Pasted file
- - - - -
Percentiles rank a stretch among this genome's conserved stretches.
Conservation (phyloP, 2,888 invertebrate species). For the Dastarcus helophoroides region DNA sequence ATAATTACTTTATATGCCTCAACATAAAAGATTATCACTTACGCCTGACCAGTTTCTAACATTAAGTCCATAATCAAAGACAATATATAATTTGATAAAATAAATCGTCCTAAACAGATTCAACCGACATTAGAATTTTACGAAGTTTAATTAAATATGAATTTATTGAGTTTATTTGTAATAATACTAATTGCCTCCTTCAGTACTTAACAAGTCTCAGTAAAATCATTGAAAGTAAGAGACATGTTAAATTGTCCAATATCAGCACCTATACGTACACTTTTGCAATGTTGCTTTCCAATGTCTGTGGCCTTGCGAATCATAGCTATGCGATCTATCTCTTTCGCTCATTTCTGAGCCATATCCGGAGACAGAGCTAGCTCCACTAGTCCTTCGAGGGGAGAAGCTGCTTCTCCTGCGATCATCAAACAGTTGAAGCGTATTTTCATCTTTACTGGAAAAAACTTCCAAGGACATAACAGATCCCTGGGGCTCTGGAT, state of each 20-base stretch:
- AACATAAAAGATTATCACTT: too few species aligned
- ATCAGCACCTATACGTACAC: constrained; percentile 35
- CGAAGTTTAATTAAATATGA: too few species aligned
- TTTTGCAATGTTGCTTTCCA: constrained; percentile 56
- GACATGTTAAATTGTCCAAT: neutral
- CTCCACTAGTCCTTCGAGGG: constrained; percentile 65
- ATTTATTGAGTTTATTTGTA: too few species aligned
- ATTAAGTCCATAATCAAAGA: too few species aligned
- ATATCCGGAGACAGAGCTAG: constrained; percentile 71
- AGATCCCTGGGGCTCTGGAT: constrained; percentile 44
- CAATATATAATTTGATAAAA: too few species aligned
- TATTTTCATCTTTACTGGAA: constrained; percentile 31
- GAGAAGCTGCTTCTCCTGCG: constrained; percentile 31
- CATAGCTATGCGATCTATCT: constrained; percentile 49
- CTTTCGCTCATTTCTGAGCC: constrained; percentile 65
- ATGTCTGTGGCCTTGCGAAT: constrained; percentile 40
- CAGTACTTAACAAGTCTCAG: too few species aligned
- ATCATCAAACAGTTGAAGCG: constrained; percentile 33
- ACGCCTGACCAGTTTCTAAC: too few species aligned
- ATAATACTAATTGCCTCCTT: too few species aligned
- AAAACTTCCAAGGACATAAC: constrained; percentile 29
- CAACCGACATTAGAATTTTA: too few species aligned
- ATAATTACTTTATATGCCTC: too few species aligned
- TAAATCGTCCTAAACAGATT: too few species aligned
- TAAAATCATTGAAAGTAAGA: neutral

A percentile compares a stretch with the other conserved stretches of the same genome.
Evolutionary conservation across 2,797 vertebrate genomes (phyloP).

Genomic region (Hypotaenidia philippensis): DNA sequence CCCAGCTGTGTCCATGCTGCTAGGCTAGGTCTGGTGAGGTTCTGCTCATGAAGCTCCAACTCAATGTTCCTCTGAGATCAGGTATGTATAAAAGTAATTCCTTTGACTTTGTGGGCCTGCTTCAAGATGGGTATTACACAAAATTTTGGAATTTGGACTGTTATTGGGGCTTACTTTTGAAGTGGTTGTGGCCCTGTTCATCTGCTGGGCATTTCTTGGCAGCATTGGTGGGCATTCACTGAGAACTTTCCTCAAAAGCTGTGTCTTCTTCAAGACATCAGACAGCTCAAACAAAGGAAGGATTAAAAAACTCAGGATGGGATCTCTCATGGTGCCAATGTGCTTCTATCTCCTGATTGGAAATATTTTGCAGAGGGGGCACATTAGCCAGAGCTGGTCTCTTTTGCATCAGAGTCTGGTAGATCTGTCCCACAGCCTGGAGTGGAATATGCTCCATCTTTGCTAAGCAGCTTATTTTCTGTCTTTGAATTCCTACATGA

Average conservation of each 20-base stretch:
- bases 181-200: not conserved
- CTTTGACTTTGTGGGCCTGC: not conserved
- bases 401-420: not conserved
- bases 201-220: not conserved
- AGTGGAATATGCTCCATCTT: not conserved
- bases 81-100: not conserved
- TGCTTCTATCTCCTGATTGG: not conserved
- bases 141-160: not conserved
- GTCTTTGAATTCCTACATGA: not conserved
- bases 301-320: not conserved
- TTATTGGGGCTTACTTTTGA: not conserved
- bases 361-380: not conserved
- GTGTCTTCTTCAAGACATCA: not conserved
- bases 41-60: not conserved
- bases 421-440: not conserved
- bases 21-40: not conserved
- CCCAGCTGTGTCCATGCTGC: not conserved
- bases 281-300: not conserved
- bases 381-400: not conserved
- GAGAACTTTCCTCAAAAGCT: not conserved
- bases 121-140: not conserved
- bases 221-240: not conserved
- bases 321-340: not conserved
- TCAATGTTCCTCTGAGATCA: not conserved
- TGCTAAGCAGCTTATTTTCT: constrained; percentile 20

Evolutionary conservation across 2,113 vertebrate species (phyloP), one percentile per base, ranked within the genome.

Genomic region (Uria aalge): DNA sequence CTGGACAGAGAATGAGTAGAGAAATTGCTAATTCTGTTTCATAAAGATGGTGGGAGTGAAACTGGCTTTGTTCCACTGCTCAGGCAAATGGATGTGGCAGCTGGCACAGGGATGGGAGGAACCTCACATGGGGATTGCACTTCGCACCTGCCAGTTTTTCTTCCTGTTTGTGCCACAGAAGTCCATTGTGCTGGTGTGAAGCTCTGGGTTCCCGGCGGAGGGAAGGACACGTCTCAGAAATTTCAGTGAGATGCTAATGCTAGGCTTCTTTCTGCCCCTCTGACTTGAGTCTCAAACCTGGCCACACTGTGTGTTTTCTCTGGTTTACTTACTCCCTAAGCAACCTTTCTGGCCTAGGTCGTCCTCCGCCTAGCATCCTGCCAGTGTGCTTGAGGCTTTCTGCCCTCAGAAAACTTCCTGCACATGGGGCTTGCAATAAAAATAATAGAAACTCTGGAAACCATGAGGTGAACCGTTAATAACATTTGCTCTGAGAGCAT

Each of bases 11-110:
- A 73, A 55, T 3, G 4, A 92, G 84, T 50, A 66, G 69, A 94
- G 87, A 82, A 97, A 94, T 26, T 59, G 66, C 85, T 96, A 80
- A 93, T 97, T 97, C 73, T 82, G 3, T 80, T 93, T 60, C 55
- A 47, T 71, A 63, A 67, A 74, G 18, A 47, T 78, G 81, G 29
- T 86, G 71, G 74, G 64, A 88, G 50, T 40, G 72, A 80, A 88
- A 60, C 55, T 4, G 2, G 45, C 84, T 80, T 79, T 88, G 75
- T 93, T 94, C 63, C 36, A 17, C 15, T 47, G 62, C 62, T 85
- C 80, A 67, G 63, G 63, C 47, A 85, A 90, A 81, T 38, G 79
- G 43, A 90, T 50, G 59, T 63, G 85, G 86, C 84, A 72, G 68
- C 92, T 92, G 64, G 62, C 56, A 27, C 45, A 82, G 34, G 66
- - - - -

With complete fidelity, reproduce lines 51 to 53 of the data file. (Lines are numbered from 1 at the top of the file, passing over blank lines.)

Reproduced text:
- GAGAACTTTCCTCAAAAGCT: not conserved
- bases 121-140: not conserved
- bases 221-240: not conserved